And because of that passion, she said, her father reached out to WIT via Jane Jazrawy, CEO of CarriersEdge, whom he had known through the Best Fleets to Drive For program. Soon the project was underway.
“So, with my background on the science side, we know that chronic stress negatively impacts both mother and unborn child,” Manthey-Pierce said.
“And, there is also evidence in scholarly literature that maternal chronic stress can increase infant stress hormones, it can impact their brain development.”
She stressed that the study is not affiliated with her university in any way.
Why is it important?
Voie said while she is not surprised this is the first study to better understand the needs of pregnant female drivers, she is surprised that no carrier has taken the lead in attracting women of childbearing age.
“The average female driver is about 50 years old and her children are grown. There is a whole new group of potential drivers we haven’t tapped into yet,” Voie said.
“At the very least, our hope is that companies start having conversations about how to attract and retain women of childbearing age.”– Ellen Voie, founder and CEO of WIT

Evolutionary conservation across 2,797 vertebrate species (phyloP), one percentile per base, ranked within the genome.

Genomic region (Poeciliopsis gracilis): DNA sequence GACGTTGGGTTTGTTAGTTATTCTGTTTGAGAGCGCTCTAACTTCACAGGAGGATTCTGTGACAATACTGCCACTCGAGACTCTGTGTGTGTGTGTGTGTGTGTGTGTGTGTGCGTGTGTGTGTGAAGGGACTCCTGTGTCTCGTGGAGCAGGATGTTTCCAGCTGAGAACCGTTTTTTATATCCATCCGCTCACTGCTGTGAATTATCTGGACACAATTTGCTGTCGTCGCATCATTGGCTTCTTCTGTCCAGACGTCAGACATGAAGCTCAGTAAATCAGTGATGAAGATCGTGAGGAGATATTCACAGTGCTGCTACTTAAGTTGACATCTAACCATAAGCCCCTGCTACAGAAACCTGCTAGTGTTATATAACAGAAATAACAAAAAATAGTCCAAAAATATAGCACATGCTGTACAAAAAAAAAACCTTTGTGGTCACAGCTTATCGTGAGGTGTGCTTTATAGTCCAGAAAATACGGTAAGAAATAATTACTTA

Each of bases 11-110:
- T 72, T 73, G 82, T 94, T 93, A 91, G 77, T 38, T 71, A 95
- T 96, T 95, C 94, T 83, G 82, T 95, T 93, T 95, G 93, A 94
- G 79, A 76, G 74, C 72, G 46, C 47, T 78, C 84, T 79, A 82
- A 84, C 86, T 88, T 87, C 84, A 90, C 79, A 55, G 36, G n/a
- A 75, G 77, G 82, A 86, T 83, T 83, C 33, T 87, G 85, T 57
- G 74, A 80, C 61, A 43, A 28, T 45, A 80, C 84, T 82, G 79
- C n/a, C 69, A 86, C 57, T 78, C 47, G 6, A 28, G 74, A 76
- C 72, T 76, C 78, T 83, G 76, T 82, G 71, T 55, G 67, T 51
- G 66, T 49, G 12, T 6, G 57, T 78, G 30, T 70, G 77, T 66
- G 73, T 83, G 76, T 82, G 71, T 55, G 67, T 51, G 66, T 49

Women make up just over 10% of America’s 3.5 million truck drivers.
In Canada, women account for more than 50% of the population, yet only 3% of truck drivers are females.
“At the very least, our hope is that companies start having conversations about how to attract and retain women of childbearing age,” Voie said.
Both Voie and Manthey-Pierce said it has been a struggle to find female drivers who are pregnant, and then convince them to take the survey.
“This tells me that this demographic is really a small minority of our driver population and should be explored,” Voie added.
Manthey-Pierce said older women are being encouraged to participate in the survey in order to see if their career had an negative impact on their children when they were born.
“So, it is not just for women who are currently pregnant or who want to be, but if they were ever pregnant.”
Nederpel of Ideal Roofing said trucking had no adverse effect on her children.
Her daughter was born while she was a longhaul trucker, and son while driving locally.
During her first pregnancy, Nederpel said, she drove through the first trimester and a little bit, and during the second, a bit longer.
“Just because you’re pregnant, or disabled or whatever, doesn’t mean you can’t do something.”Sylvie Nederpel
“I do know that there are women out there who have driven right to pretty much the end of the pregnancy,” she said. “But I don’t think I would recommend going straight to the end because it would be very uncomfortable.”
Nederpel said each woman will know her body, and as long as she listens to what her body is telling her, she will be able to know when she needs to stop driving.
“Just because you’re pregnant, or disabled or whatever, doesn’t mean you can’t do something.”
WIT said it is not certain when the study will conclude.